- Introduction to Section 5
- Jurisdictions Previously Covered by Section 5
- Voting Changes Covered by Section 5
- Making Section 5 Submissions
- Section 5 Guidelines
- Notices of Section 5 Activity
- Section 5 Objections
- Section 5 Supreme Court Decisions
It is important to understand that Section 5 applies only to changes in practices or procedures affecting voting. Continuous use of a voting practice in effect prior to the jurisdiction's coverage date does not implicate Section 5, nor does continued use of a practice already reviewed under Section 5.
In Allen v. State Board of Elections, 393 U.S. 544, 565 (1969), the Supreme Court stated that the coverage of Section 5 was to be given a broad interpretation. Any change affecting voting, even though it appears to be minor or indirect, returns to a prior practice or procedure, ostensibly expands voting rights, or is designed to remove the elements that caused objection by the Attorney General to a prior submitted change, is subject to the Section 5 review requirement.
Voting Changes Enacted or Administered by Any State Official Require Section 5 Review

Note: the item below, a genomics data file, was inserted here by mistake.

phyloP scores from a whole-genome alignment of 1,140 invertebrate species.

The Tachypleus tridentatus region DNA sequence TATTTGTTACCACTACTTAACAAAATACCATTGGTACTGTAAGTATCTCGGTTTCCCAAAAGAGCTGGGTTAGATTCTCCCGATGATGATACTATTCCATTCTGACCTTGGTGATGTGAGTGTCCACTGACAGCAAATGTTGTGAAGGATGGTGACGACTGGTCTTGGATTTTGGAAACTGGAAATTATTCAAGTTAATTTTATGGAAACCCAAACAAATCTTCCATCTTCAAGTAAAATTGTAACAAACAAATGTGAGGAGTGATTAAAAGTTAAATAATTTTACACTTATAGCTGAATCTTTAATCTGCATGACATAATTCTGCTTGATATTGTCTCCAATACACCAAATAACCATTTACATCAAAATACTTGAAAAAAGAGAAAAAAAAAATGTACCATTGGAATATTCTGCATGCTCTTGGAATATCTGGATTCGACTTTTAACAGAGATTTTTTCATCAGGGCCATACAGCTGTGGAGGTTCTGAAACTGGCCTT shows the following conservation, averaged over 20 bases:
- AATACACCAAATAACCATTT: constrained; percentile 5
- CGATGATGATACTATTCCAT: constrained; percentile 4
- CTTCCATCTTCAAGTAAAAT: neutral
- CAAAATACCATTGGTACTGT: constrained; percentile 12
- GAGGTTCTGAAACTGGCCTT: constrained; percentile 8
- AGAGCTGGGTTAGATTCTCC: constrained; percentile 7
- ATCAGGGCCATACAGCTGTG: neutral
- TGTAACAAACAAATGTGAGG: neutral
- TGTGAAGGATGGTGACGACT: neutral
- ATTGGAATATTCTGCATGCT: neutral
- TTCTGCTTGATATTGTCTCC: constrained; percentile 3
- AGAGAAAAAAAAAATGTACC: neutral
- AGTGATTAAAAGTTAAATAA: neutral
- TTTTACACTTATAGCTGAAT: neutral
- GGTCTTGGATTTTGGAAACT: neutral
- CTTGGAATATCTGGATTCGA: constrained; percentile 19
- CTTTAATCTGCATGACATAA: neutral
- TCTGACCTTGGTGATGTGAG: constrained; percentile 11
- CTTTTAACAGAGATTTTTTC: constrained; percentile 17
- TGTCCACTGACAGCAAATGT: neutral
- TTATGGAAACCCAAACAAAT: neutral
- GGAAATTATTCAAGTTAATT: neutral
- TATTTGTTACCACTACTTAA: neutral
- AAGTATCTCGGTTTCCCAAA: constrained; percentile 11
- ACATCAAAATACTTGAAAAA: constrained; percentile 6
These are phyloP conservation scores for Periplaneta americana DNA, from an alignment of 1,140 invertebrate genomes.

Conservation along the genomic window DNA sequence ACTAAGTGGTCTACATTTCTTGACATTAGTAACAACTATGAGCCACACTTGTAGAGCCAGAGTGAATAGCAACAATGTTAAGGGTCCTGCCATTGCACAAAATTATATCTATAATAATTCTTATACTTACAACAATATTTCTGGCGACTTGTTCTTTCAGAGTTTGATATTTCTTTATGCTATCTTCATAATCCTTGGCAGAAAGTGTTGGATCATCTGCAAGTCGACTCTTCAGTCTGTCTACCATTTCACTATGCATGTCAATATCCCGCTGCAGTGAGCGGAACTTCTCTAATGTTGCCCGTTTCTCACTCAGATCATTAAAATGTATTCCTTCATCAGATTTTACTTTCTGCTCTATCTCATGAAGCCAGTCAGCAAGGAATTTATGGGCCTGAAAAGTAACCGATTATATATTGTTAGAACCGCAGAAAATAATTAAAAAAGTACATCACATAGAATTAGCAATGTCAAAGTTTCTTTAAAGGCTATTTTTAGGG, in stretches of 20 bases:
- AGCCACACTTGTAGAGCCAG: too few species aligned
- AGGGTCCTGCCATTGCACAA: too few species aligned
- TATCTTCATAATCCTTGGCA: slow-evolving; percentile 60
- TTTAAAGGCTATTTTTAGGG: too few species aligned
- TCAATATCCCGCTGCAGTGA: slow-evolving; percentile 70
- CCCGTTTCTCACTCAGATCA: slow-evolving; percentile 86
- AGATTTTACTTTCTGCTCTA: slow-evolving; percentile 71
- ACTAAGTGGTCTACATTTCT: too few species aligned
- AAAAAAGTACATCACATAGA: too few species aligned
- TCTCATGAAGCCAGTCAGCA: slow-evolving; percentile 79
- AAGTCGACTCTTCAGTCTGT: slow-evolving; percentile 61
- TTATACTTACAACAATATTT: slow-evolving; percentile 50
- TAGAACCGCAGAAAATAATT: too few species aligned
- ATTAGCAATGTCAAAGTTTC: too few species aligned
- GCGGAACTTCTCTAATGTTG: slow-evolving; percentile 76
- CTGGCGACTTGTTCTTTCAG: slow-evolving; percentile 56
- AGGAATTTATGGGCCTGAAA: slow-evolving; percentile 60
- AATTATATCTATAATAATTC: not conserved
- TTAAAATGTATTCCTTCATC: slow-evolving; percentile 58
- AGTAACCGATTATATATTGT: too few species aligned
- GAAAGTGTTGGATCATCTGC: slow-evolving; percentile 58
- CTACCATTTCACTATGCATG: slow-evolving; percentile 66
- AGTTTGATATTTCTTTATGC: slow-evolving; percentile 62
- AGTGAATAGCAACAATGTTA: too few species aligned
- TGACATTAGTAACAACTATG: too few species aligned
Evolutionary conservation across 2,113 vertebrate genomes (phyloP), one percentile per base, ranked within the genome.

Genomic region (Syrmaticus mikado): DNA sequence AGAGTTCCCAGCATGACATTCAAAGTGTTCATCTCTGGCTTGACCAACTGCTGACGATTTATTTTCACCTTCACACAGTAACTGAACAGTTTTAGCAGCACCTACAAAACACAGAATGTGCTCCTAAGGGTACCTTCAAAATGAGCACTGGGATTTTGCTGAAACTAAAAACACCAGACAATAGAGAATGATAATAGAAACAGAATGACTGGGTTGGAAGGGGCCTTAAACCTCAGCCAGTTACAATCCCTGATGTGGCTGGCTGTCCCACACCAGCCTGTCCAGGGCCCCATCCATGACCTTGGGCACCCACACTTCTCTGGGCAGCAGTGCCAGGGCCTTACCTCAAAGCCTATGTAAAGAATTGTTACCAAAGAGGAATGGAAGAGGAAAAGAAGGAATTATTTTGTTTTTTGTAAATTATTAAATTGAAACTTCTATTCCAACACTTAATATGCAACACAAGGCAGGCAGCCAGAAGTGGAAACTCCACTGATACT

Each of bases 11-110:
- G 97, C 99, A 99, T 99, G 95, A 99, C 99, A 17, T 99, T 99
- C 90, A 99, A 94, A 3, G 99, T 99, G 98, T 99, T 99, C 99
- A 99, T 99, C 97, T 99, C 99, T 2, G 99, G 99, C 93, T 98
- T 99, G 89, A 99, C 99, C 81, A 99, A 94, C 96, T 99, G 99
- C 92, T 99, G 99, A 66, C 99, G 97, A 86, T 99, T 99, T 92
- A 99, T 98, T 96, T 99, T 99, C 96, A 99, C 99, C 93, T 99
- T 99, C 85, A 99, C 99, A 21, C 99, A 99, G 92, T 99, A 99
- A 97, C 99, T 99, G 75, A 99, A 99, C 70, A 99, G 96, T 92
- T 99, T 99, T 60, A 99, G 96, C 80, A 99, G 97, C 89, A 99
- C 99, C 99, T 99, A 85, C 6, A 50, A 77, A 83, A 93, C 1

There is a broad range of officials who enact or administer voting changes that are subject to Section 5 review, including legislative bodies (i.e., state legislatures, county commissions, city councils), executive officials (i.e., governors and mayors), and other officials (i.e., secretaries of state, county clerks, registrars). All voting changes adopted by a state court of a fully covered state requires Section 5 review, as do voting changes adopted by a state court in a partially covered state if the change is to be implemented in a covered political subdivision of that state.
Some Federal Court Orders Require Section 5 Review
The Supreme Court has held that a voting change developed and imposed on a jurisdiction by a federal court is not subject to Section 5 review. These are generally referred to as "court- drawn" or "court-ordered" voting changes. However, if a voting change ordered by a federal court reflects the policy choices of the jurisdiction--for example, if it was presented to the court as a consent decree agreed to by the jurisdiction-- Section 5 review is required. These are generally referred to as "court adopted" changes.